Thursday, July 7, 2022

Earth Ocean Farms Carries Out Its Seventh Release Of Juvenile Totoaba In The Sea Of Cortez: More Than 175,000 Hatchlings In Seven Years

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  • With state-of-the-art aquaculture technology, Totoaba is farmed in an environmentally responsible, sustainable and completely legal manner.
  • Through Earth Ocean Farm’s sustainable aquaculture process, the conservation and reproduction of fish is enhanced without affecting other marine species.

Earth Ocean Farms (EOF), today announced its seventh release of 30,000 juvenile Totoaba as part of its commitment to preserving and protecting the species as a Management Unit for the Conservation of Wildlife.

Earth, Oceans and Farms

The company specializes in state-of-the-art, off-shore aquaculture for the proliferation of native species such as Totoaba Macdonaldi and Red Snapper while generating jobs and contributing to the regional economy. The release was completed with the support of federal and local governments as well as research institutions and community organizations as part of a restocking plan to repopulate the Sea of Cortez. Totoaba which is an endemic species to the Gulf of California and currently in a vulnerable population state.

“Over the past seven years, we have released 175,000 juvenile Totoaba. This means a lot to us, it is a contribution to the environment, to the protection of this iconic species for Mexico that only exists in the Sea of Cortez,” said Israel Marqueda, Commercial Director of EOF.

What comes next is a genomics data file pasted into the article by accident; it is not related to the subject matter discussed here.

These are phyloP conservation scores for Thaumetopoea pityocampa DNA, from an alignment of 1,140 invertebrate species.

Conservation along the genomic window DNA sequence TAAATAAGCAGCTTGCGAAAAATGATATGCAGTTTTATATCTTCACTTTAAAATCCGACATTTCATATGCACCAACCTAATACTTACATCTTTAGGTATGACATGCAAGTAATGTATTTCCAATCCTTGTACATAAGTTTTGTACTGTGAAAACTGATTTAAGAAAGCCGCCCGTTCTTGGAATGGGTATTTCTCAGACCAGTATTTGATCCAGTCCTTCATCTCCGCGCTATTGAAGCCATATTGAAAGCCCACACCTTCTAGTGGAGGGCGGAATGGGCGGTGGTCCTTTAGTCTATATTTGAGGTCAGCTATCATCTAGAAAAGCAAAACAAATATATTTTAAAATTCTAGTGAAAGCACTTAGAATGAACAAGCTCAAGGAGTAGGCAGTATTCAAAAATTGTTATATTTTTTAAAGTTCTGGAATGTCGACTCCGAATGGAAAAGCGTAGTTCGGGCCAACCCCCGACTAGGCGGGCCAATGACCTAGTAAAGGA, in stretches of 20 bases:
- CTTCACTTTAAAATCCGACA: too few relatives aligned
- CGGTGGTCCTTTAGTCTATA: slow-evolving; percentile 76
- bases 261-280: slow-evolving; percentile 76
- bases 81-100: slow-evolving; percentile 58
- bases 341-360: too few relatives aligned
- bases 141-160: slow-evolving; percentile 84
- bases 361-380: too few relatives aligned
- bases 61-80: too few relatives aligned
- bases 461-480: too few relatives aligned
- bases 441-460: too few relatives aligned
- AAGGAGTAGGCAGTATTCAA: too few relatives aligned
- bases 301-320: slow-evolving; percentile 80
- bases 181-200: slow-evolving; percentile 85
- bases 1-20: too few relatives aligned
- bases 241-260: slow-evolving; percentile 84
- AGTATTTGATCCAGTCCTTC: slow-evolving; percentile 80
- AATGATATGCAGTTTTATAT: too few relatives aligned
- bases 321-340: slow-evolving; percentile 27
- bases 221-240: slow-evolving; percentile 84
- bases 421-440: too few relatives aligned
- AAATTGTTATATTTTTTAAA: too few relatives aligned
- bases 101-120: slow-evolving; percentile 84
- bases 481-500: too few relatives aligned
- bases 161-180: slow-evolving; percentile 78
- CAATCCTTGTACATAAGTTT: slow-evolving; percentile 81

Earth, Oceans and Farms

The release was carried out in collaboration with the Direccion General de Vida Silvestre de la Secretaria del Medio Ambiente y Recursos Naturales (DGVS), as well as other governmental organizations and NGOs of Mexico in the bay of Santispac, in the municipality of Mulege in Baja California Sur. Local community and youth organizations in Mulegue also participated in the release.

“For us, the involvement of the community in these events is fundamental, especially that of the children, because a sustainable future depends on the investment of future generations. The fact that the children get to release the fish into the water gives them a sense of responsibility for the hatchlings and helps them become more aware of what the positive long-term impacts will be,” remarked Marqueda.

Success indicators from previous releases show high survival rates: up to 98% of juveniles survive during transport and release. Population monitoring of the species in the Sea of Cortez is carried out by government institutions that regulate fisheries in Mexican seas and have the necessary technical infrastructure and professional staff including: specialized vessels, scientific equipment, probes, biologists, fisheries technicians, statisticians, sailors, and more to carry out these studies.

IVOX NEWS :: SOURCE Earth, Oceans and Farms

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